Comment: He did not go to jail for paying the coins.

(See in situ)

He did not go to jail for paying the coins.

He went to jail because he kept two sets of books and "bought" the coins back from those he paid them to with FRNs.

He was clearly running a scam, though I'm sure he thought he was doing something good.

The coins ARE legal tender but ONLY for face value. Since current prices are NOT accurately stated in real dollars, one would be a fool to pay a silver or gold coin to anyone for goods or services without a steep "discount" for using that method of payment.

Accepting gold and silver CAN be done legally without running afoul of the IRS, but it requires that you mark the receipt of the coins for face, and that you use them at face. If you offer an acceptable discount to someone paying you, you can provide comparable value for the specie. You then book the coins at face, and will show a "loss" on the transaction. The kicker is to then do the same with people you buy with when you spend those coins.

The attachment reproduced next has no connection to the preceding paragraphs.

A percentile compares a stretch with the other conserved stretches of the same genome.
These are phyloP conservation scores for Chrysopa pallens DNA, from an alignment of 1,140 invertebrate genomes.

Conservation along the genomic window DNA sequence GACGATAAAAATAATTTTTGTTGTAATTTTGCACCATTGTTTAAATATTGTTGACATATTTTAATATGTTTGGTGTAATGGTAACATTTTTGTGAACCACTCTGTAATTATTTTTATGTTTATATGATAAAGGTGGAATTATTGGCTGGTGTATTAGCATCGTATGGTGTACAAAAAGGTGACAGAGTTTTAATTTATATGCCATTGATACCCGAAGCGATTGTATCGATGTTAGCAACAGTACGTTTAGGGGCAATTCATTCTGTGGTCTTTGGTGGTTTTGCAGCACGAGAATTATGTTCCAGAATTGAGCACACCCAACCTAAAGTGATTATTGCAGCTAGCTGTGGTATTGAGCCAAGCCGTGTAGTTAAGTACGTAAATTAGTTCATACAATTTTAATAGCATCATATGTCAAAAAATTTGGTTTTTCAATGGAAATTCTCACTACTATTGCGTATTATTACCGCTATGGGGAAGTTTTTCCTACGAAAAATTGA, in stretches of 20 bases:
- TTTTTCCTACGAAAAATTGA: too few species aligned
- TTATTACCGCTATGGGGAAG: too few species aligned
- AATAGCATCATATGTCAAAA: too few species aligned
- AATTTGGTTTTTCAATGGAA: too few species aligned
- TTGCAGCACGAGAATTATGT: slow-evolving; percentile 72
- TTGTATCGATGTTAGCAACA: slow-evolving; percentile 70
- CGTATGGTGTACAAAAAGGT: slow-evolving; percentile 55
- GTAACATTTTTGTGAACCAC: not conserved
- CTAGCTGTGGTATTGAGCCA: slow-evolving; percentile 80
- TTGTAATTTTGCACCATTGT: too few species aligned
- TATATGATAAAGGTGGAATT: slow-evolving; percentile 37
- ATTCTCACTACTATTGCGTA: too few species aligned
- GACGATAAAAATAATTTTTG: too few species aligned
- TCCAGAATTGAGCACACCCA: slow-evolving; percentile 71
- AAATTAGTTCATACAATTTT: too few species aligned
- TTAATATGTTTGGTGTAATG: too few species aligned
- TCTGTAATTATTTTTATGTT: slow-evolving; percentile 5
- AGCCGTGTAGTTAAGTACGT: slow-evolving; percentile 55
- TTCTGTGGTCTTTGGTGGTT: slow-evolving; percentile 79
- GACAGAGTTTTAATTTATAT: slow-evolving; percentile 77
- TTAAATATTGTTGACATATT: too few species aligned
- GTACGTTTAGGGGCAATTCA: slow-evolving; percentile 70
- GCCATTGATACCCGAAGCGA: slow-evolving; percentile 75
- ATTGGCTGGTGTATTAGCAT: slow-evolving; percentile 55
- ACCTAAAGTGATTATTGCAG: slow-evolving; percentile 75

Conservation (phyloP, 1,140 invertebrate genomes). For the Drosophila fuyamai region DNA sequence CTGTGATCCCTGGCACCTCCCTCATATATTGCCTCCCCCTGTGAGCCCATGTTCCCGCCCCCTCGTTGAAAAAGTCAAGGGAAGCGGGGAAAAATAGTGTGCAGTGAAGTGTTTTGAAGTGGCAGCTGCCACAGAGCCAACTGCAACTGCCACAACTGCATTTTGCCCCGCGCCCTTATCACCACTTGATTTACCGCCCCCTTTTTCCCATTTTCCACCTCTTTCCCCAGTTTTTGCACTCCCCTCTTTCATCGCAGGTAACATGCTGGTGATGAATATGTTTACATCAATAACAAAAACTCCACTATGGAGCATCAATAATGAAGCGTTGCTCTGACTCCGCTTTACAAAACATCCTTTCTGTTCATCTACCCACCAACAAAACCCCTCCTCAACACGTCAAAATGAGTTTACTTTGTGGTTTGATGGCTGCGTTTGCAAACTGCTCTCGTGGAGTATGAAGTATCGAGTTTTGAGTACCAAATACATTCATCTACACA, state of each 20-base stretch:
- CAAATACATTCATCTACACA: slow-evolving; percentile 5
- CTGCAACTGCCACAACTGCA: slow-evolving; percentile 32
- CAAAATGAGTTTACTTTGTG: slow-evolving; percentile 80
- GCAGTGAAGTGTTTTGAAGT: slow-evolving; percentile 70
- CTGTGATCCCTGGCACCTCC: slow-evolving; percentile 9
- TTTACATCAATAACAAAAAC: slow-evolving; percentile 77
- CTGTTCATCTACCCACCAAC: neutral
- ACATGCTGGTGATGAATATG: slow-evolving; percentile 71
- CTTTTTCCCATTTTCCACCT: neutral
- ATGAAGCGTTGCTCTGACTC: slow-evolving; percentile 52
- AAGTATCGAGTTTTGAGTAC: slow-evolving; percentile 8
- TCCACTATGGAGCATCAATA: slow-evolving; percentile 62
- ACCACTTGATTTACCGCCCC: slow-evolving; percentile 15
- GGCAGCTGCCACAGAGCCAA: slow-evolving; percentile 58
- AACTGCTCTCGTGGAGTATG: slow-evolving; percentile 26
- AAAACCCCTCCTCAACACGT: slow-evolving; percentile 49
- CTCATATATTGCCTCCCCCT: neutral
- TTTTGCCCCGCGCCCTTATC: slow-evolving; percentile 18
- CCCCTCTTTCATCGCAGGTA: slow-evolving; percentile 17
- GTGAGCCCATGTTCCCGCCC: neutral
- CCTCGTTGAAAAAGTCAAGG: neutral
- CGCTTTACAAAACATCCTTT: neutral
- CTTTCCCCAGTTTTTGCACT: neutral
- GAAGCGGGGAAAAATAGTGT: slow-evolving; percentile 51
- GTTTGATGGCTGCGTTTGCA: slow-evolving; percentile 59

The IRS can't require 'market value" booking. But they can sue you for booking at face value when it lowers your tax bill, but market value when it inflates your assets. You have to pick ONE value method and stick with it for all purposes and for all accounts.

You also don't want to "sell" the coins for FRNs, because then whatever advantage you gained by showing a loss on a steep discount sale, you lose by realizing a gain on the "sale" of the coins. The key is to use them in trade both ways - at face, but for value.